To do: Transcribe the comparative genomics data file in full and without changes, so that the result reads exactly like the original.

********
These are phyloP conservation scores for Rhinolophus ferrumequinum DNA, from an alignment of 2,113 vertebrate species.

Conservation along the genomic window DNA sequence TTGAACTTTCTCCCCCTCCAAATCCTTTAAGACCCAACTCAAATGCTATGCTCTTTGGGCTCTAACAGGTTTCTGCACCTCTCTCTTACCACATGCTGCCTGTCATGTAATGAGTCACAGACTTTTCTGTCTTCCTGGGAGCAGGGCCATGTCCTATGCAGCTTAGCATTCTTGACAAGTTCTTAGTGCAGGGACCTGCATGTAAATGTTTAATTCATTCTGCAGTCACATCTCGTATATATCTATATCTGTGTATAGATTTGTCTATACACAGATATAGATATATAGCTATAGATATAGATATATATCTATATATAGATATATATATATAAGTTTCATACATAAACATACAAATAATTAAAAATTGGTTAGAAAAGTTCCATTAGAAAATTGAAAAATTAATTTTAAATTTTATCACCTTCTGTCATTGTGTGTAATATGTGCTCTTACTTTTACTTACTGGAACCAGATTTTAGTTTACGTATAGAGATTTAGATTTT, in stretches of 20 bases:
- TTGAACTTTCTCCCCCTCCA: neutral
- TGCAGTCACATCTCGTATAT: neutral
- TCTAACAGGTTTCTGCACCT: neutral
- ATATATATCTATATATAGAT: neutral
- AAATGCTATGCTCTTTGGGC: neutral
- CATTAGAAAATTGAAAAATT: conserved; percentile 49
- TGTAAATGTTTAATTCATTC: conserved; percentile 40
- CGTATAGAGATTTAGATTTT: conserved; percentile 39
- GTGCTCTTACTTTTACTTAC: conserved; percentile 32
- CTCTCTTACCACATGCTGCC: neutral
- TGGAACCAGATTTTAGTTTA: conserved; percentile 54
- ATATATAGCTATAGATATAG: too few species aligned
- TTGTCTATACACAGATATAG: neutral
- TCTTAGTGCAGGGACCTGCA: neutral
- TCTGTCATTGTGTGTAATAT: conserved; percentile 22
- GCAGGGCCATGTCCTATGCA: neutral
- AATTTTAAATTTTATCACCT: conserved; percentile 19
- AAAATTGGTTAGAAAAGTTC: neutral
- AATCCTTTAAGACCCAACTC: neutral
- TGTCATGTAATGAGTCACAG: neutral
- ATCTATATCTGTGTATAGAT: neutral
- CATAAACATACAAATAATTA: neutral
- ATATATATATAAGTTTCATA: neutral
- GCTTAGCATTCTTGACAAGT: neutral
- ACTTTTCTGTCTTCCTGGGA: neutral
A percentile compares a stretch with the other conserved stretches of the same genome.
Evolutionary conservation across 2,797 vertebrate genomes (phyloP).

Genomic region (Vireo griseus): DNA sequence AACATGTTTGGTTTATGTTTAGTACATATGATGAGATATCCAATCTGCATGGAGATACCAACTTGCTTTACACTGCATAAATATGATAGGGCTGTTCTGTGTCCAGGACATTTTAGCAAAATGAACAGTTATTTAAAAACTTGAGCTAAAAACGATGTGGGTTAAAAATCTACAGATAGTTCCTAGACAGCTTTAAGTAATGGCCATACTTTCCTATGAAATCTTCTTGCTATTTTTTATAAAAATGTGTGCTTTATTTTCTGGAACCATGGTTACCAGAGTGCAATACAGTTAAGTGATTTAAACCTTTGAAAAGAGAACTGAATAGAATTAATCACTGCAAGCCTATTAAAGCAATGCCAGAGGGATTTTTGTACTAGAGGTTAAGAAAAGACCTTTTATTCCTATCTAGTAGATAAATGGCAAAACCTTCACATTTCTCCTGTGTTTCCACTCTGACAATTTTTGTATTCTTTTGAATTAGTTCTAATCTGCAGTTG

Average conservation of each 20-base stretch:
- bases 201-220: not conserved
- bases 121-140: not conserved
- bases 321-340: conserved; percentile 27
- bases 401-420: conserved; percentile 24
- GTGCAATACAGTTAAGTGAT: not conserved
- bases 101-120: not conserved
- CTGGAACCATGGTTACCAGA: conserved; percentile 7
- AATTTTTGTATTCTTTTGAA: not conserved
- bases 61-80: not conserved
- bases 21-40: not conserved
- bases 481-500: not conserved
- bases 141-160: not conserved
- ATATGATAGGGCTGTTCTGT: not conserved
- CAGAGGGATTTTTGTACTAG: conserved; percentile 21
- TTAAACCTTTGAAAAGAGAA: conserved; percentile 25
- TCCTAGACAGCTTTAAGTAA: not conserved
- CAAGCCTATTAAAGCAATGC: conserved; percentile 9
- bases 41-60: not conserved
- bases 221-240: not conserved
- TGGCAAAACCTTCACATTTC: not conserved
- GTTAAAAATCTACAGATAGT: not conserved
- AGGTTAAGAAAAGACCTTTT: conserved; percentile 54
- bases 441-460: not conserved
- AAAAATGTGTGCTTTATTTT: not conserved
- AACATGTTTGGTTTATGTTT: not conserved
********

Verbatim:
These are phyloP conservation scores for Rhinolophus ferrumequinum DNA, from an alignment of 2,113 vertebrate species.

Conservation along the genomic window DNA sequence TTGAACTTTCTCCCCCTCCAAATCCTTTAAGACCCAACTCAAATGCTATGCTCTTTGGGCTCTAACAGGTTTCTGCACCTCTCTCTTACCACATGCTGCCTGTCATGTAATGAGTCACAGACTTTTCTGTCTTCCTGGGAGCAGGGCCATGTCCTATGCAGCTTAGCATTCTTGACAAGTTCTTAGTGCAGGGACCTGCATGTAAATGTTTAATTCATTCTGCAGTCACATCTCGTATATATCTATATCTGTGTATAGATTTGTCTATACACAGATATAGATATATAGCTATAGATATAGATATATATCTATATATAGATATATATATATAAGTTTCATACATAAACATACAAATAATTAAAAATTGGTTAGAAAAGTTCCATTAGAAAATTGAAAAATTAATTTTAAATTTTATCACCTTCTGTCATTGTGTGTAATATGTGCTCTTACTTTTACTTACTGGAACCAGATTTTAGTTTACGTATAGAGATTTAGATTTT, in stretches of 20 bases:
- TTGAACTTTCTCCCCCTCCA: neutral
- TGCAGTCACATCTCGTATAT: neutral
- TCTAACAGGTTTCTGCACCT: neutral
- ATATATATCTATATATAGAT: neutral
- AAATGCTATGCTCTTTGGGC: neutral
- CATTAGAAAATTGAAAAATT: conserved; percentile 49
- TGTAAATGTTTAATTCATTC: conserved; percentile 40
- CGTATAGAGATTTAGATTTT: conserved; percentile 39
- GTGCTCTTACTTTTACTTAC: conserved; percentile 32
- CTCTCTTACCACATGCTGCC: neutral
- TGGAACCAGATTTTAGTTTA: conserved; percentile 54
- ATATATAGCTATAGATATAG: too few species aligned
- TTGTCTATACACAGATATAG: neutral
- TCTTAGTGCAGGGACCTGCA: neutral
- TCTGTCATTGTGTGTAATAT: conserved; percentile 22
- GCAGGGCCATGTCCTATGCA: neutral
- AATTTTAAATTTTATCACCT: conserved; percentile 19
- AAAATTGGTTAGAAAAGTTC: neutral
- AATCCTTTAAGACCCAACTC: neutral
- TGTCATGTAATGAGTCACAG: neutral
- ATCTATATCTGTGTATAGAT: neutral
- CATAAACATACAAATAATTA: neutral
- ATATATATATAAGTTTCATA: neutral
- GCTTAGCATTCTTGACAAGT: neutral
- ACTTTTCTGTCTTCCTGGGA: neutral
A percentile compares a stretch with the other conserved stretches of the same genome.
Evolutionary conservation across 2,797 vertebrate genomes (phyloP).

Genomic region (Vireo griseus): DNA sequence AACATGTTTGGTTTATGTTTAGTACATATGATGAGATATCCAATCTGCATGGAGATACCAACTTGCTTTACACTGCATAAATATGATAGGGCTGTTCTGTGTCCAGGACATTTTAGCAAAATGAACAGTTATTTAAAAACTTGAGCTAAAAACGATGTGGGTTAAAAATCTACAGATAGTTCCTAGACAGCTTTAAGTAATGGCCATACTTTCCTATGAAATCTTCTTGCTATTTTTTATAAAAATGTGTGCTTTATTTTCTGGAACCATGGTTACCAGAGTGCAATACAGTTAAGTGATTTAAACCTTTGAAAAGAGAACTGAATAGAATTAATCACTGCAAGCCTATTAAAGCAATGCCAGAGGGATTTTTGTACTAGAGGTTAAGAAAAGACCTTTTATTCCTATCTAGTAGATAAATGGCAAAACCTTCACATTTCTCCTGTGTTTCCACTCTGACAATTTTTGTATTCTTTTGAATTAGTTCTAATCTGCAGTTG

Average conservation of each 20-base stretch:
- bases 201-220: not conserved
- bases 121-140: not conserved
- bases 321-340: conserved; percentile 27
- bases 401-420: conserved; percentile 24
- GTGCAATACAGTTAAGTGAT: not conserved
- bases 101-120: not conserved
- CTGGAACCATGGTTACCAGA: conserved; percentile 7
- AATTTTTGTATTCTTTTGAA: not conserved
- bases 61-80: not conserved
- bases 21-40: not conserved
- bases 481-500: not conserved
- bases 141-160: not conserved
- ATATGATAGGGCTGTTCTGT: not conserved
- CAGAGGGATTTTTGTACTAG: conserved; percentile 21
- TTAAACCTTTGAAAAGAGAA: conserved; percentile 25
- TCCTAGACAGCTTTAAGTAA: not conserved
- CAAGCCTATTAAAGCAATGC: conserved; percentile 9
- bases 41-60: not conserved
- bases 221-240: not conserved
- TGGCAAAACCTTCACATTTC: not conserved
- GTTAAAAATCTACAGATAGT: not conserved
- AGGTTAAGAAAAGACCTTTT: conserved; percentile 54
- bases 441-460: not conserved
- AAAAATGTGTGCTTTATTTT: not conserved
- AACATGTTTGGTTTATGTTT: not conserved